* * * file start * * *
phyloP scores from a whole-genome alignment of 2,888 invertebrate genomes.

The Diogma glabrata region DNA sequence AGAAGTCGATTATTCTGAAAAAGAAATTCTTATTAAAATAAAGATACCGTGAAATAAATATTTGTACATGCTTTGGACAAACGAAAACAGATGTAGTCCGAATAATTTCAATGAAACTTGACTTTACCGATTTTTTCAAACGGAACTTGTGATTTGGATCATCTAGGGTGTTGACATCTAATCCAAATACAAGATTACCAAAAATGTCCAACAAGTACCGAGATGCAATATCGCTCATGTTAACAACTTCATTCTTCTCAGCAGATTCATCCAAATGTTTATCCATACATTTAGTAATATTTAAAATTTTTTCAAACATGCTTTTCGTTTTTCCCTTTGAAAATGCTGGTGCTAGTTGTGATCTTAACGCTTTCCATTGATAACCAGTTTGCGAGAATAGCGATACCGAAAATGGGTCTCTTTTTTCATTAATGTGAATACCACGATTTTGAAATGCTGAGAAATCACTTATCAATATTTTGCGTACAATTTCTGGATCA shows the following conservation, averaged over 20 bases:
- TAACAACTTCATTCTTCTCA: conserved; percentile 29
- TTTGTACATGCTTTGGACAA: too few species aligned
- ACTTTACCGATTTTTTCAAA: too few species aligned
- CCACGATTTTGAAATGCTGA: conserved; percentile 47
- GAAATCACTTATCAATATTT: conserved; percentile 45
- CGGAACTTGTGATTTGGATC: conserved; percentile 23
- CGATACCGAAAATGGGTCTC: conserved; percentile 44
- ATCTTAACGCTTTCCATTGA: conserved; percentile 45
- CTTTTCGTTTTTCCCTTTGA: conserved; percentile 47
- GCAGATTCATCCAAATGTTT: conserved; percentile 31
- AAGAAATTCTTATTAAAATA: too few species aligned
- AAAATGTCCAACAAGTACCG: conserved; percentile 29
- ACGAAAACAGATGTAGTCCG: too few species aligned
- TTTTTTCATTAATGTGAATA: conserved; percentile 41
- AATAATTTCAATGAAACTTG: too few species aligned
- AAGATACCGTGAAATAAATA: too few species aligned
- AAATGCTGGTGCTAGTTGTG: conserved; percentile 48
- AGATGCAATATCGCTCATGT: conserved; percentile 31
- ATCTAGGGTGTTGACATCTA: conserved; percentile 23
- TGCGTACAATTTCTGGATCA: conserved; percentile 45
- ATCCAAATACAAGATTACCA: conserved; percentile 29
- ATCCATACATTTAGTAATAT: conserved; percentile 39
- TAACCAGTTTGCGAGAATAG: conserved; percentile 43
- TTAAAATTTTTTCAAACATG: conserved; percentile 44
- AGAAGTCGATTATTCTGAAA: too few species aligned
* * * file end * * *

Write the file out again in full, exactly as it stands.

phyloP scores from a whole-genome alignment of 2,888 invertebrate genomes.

The Diogma glabrata region DNA sequence AGAAGTCGATTATTCTGAAAAAGAAATTCTTATTAAAATAAAGATACCGTGAAATAAATATTTGTACATGCTTTGGACAAACGAAAACAGATGTAGTCCGAATAATTTCAATGAAACTTGACTTTACCGATTTTTTCAAACGGAACTTGTGATTTGGATCATCTAGGGTGTTGACATCTAATCCAAATACAAGATTACCAAAAATGTCCAACAAGTACCGAGATGCAATATCGCTCATGTTAACAACTTCATTCTTCTCAGCAGATTCATCCAAATGTTTATCCATACATTTAGTAATATTTAAAATTTTTTCAAACATGCTTTTCGTTTTTCCCTTTGAAAATGCTGGTGCTAGTTGTGATCTTAACGCTTTCCATTGATAACCAGTTTGCGAGAATAGCGATACCGAAAATGGGTCTCTTTTTTCATTAATGTGAATACCACGATTTTGAAATGCTGAGAAATCACTTATCAATATTTTGCGTACAATTTCTGGATCA shows the following conservation, averaged over 20 bases:
- TAACAACTTCATTCTTCTCA: conserved; percentile 29
- TTTGTACATGCTTTGGACAA: too few species aligned
- ACTTTACCGATTTTTTCAAA: too few species aligned
- CCACGATTTTGAAATGCTGA: conserved; percentile 47
- GAAATCACTTATCAATATTT: conserved; percentile 45
- CGGAACTTGTGATTTGGATC: conserved; percentile 23
- CGATACCGAAAATGGGTCTC: conserved; percentile 44
- ATCTTAACGCTTTCCATTGA: conserved; percentile 45
- CTTTTCGTTTTTCCCTTTGA: conserved; percentile 47
- GCAGATTCATCCAAATGTTT: conserved; percentile 31
- AAGAAATTCTTATTAAAATA: too few species aligned
- AAAATGTCCAACAAGTACCG: conserved; percentile 29
- ACGAAAACAGATGTAGTCCG: too few species aligned
- TTTTTTCATTAATGTGAATA: conserved; percentile 41
- AATAATTTCAATGAAACTTG: too few species aligned
- AAGATACCGTGAAATAAATA: too few species aligned
- AAATGCTGGTGCTAGTTGTG: conserved; percentile 48
- AGATGCAATATCGCTCATGT: conserved; percentile 31
- ATCTAGGGTGTTGACATCTA: conserved; percentile 23
- TGCGTACAATTTCTGGATCA: conserved; percentile 45
- ATCCAAATACAAGATTACCA: conserved; percentile 29
- ATCCATACATTTAGTAATAT: conserved; percentile 39
- TAACCAGTTTGCGAGAATAG: conserved; percentile 43
- TTAAAATTTTTTCAAACATG: conserved; percentile 44
- AGAAGTCGATTATTCTGAAA: too few species aligned